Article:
Have Mercy

| June 16, 2018

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What is truth? What is memory? Do we determine our own truths? Do we choose our memories? Readers will ask themselves: What is my truth and how far will I go to defend it?

People, their oddities and their ordinariness, fascinate Samantha. She is completing her doctorate in neuro-psychology when she takes on the clinical study of Maria, an eighty-eight year old woman with inconsistent personalities and no verifiable past. Samantha has no idea that this patient will ultimately lead her to cheat on the man she loves, question the person she is, and kill in the name of mercy.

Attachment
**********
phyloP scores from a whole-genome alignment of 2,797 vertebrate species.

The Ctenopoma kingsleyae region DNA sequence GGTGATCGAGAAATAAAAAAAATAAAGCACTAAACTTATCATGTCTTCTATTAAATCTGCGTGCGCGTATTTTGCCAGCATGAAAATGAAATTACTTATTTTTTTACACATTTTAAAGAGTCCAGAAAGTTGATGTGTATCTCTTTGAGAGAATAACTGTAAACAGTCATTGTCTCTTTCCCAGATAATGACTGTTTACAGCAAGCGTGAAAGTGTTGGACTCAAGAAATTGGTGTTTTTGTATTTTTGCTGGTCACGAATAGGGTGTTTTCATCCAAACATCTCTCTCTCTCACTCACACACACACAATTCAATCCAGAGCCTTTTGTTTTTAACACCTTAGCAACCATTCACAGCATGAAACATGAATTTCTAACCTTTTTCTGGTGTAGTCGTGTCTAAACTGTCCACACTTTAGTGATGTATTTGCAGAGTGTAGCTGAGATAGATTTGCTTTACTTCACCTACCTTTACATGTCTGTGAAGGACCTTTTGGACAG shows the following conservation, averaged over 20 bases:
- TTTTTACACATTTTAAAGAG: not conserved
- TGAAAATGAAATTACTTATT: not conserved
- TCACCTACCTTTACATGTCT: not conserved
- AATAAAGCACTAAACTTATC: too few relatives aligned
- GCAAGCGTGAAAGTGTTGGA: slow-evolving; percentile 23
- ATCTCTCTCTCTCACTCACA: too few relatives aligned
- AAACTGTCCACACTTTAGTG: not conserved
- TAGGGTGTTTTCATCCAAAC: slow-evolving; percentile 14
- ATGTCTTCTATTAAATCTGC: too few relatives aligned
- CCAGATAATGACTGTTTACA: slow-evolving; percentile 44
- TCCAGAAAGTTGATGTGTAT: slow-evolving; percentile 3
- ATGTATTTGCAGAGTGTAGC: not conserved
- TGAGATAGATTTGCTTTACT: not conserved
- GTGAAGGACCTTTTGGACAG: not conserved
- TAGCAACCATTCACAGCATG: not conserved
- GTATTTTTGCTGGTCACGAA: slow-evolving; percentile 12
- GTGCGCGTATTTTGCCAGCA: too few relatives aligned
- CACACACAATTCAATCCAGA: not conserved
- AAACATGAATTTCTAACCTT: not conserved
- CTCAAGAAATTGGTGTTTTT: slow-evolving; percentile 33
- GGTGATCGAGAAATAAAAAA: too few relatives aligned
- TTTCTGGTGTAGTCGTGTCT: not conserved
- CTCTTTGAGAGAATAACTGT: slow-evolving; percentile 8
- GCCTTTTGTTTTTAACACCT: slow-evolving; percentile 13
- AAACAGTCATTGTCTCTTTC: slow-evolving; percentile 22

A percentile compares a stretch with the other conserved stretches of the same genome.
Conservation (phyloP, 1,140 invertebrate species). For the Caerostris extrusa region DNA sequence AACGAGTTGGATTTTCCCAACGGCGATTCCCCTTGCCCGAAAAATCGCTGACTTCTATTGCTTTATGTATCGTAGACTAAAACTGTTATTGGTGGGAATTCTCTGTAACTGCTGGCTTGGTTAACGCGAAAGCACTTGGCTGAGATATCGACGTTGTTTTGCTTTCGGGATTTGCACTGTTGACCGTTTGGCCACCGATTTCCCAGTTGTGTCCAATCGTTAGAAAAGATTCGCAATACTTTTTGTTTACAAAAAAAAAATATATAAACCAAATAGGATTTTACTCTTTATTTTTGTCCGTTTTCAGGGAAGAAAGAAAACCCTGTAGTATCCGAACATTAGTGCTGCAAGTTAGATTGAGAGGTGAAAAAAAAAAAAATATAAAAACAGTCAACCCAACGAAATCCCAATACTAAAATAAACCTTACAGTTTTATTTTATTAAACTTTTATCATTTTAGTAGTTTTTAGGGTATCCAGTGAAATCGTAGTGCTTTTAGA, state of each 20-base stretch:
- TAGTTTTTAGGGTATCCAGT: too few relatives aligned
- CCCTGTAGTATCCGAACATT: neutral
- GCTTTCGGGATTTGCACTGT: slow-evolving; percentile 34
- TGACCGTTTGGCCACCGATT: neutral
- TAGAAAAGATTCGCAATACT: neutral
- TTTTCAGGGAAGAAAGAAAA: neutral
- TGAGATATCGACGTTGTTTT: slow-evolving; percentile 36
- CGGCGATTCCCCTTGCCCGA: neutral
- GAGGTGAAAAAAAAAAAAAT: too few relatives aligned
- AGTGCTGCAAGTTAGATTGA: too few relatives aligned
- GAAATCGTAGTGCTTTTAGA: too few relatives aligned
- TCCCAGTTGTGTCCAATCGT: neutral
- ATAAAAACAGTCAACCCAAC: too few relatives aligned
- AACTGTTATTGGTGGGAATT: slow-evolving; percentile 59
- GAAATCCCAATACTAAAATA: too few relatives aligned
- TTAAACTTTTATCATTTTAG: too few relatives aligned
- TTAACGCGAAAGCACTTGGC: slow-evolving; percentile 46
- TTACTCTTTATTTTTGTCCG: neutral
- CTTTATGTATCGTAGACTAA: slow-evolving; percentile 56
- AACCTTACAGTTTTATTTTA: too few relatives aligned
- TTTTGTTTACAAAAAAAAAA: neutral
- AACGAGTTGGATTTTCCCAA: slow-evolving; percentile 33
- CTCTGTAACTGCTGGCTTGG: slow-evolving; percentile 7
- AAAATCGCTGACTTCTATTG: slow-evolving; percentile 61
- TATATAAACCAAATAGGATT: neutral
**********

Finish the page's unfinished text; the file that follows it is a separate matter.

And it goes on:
The only useful information Samantha receives in Maria’s chart is that she committed herself four years prior after a botched suicide attempt and that she is a seasoned storyteller. Dr. Wilder, Maria’s physician, in conjunction with Samantha’s advisor, allot Samantha three months to determine whether Maria makes up stories in hopes of fabricating a past where none exists, can’t help but create multiple lives for herself, actually believes that she’s experienced all the things she claims, or something yet unimagined. Samantha does diagnose Maria and that diagnosis is far from the only facet of this story that is not what it seems. Maria and Samantha learn to appreciate life and each other in a way that is heartrending, heartwarming and utterly unexpected.

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